Arts

Affleck On 'Argo' And The 1979 Hostage Crisis

NPR | Jan. 15, 2013 7:22 a.m.

At Sunday’s Golden Globes, Ben Affleck looked genuinely surprised and delighted twice toward the end of the evening: first when he won Best Director for Argo, and then again when the film won the Golden Globe for Best Motion Picture/Drama.

The film, in which Affleck also stars, is the mostly true story of the CIA operative who helmed the rescue of six U.S. diplomats who managed to escape at the outset of the 1979 Iran crisis that held 52 Americans hostage for 444 days after militants took over the American Embassy in Tehran.

Although Affleck — who was a Middle Eastern Studies major in college — was a child when it happened, memories of the news coverage didn’t inspire his interest or influence his approach to the film.

“The earliest memory I have of … world events is President Reagan’s assassination attempt, which was 1982,” he tells Fresh Air‘s Terry Gross. “… So this was sort of history in the same way [that] doing a movie about the Revolutionary War would have been history for me. I had to start from scratch.”

The film, however, isn’t 100 percent historically accurate. There are certain plot points with which Affleck took liberty. While that might be problematic for some, Affleck says it’s part of his job as a director to tell a story in a way that will make it exciting and tense — and that sometimes slight tweaks to the plot are the result. It’s a larger truth, Affleck says, that matters.

“It’s that struggle,” he says, “between … the bookkeeper’s reality and … the poet’s reality, and you make judgments as a director. And my judgment falls really cleanly on the line of, ‘It’s okay to embellish, it’s okay to compress as long as you don’t fundamentally change the nature of the story and what happened.’”


Interview Highlights

On what to believe

“I do think it’s fundamentally a really interesting question: … To what extent is it okay to make these alterations — and I wouldn’t want to comment on any other filmmaker’s work, except to say that I understand that there is definitely a push and pull and for me as a filmmaker. The line is about what I believe is … the deeper, essential truth. … You know, you can look in historical movies, dialogue gets changed because people don’t really speak that way anymore so it would be inaccessible. … Unless the movie is about that, to me, I go, ‘Okay, that’s part of the storytelling,’ but I deeply, deeply believe that one has to stay true to the essence of the events that you are telling, because you are conferring meaning. You want people to walk out of there and say, ‘I understand this more deeply.’ … And if you corrupt that, it’s a tremendous betrayal as a director.”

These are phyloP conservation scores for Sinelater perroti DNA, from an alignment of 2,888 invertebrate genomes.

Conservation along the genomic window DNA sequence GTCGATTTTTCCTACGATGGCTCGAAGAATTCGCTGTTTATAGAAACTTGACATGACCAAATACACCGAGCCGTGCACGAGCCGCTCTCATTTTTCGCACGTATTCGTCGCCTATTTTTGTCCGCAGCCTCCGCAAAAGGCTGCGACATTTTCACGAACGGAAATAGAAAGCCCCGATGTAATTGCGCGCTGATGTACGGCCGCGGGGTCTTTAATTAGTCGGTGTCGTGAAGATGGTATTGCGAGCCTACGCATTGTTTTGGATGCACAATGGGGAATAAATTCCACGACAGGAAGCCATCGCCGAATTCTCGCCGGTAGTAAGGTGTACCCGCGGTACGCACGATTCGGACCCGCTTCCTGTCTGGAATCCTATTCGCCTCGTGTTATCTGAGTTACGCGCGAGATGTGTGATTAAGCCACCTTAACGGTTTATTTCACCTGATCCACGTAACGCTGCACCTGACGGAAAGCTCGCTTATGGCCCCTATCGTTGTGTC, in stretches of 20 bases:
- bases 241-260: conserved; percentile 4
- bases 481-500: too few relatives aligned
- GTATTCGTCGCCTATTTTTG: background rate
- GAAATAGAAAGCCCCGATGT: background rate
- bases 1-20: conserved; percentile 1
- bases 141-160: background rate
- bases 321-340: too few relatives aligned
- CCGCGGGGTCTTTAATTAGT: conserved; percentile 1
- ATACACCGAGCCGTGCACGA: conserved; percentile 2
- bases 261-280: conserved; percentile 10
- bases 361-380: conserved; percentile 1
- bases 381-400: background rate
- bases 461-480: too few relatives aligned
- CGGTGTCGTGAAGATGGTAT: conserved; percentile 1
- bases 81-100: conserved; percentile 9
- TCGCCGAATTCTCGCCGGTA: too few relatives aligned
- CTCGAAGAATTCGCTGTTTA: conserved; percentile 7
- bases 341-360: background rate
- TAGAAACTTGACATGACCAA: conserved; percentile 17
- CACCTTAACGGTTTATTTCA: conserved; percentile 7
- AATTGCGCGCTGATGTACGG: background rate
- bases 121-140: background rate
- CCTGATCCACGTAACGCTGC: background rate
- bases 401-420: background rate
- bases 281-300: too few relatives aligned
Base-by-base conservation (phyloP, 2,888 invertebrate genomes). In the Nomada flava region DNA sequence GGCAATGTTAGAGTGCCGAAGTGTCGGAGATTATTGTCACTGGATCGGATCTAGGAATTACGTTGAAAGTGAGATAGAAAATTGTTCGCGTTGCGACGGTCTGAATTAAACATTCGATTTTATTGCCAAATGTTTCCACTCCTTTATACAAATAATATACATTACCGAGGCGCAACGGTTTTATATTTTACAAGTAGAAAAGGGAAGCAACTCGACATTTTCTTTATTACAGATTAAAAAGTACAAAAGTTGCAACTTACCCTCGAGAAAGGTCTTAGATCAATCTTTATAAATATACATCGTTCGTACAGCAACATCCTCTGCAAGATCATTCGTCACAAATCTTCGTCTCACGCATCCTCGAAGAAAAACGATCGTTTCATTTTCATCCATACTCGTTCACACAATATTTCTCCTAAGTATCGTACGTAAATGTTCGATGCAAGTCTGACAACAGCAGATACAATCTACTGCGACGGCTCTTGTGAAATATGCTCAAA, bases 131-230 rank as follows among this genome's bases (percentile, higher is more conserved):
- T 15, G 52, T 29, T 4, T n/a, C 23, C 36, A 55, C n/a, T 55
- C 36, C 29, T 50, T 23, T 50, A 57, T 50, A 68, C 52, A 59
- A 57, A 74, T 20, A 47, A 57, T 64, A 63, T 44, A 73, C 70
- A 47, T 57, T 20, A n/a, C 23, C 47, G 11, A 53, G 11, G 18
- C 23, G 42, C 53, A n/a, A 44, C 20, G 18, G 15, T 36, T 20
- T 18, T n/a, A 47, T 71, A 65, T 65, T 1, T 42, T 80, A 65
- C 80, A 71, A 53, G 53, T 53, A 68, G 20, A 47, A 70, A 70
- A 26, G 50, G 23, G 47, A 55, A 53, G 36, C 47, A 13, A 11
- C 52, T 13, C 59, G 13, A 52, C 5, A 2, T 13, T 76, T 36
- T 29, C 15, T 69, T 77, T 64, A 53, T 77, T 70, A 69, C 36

On directing his first movie, ‘Gone Baby Gone’

“I was very, very scared. I just didn’t know if I could do it. The only thing I can think of is … running a marathon where you just don’t know, ‘Am I even going to finish? You know, maybe I’ll fall over at mile 15 or something.’ It seems so daunting and so far, and, yeah, I had been prepared in the sense that I had directed shorts, I had always wanted to be a director. … But that just felt like very little compared to the task of directing a movie, when I went into it. And every day I was scared, and I probably stayed that scared throughout … and not sure of myself at all.”

On child actors

“I hate directing young actors. I hate auditioning them, rather. I don’t even like having them in the movie. I like to get them in and out. … I would never in a million years allow my children to be actors … as children. I would never allow them as adults, but I think I’ll have very little control over that. And I think … I find it difficult because I had some complicated experiences as a young person. When I look back on that, some of it, [it] was really valuable and some of it I think was not. And I just see kids, you know, oftentimes getting pushed out there and forced to do stuff, and maybe I’m over-reading stuff into it … [but] it’s a tricky thing. I think it says something that I wouldn’t let my kids be actors, put it that way.”

On his fondness for doing impressions

“I like to do impressions. … I feel a little bashful of it because I know it’s not really acting. Like, once you get into mimicry and impressions, it is a gift and a gift that I love to watch. The guy on SNLwho can do Denzel, to me, it’s just amazing, but I try not to rely too much on it because I know that it’s sort of like, I used to play chess a lot with my brother and Matt [Damon] when we all lived together, and then we got into speed chess, and all the teachers will say, ‘You can’t play speed chess. It will ruin your game.’ And I think there’s something about impressions a little bit that will ruin your game, because it’s just like the fast, Chinese-food-accessible version of a character.”

Copyright 2013 National Public Radio. To see more, visit http://www.npr.org/.

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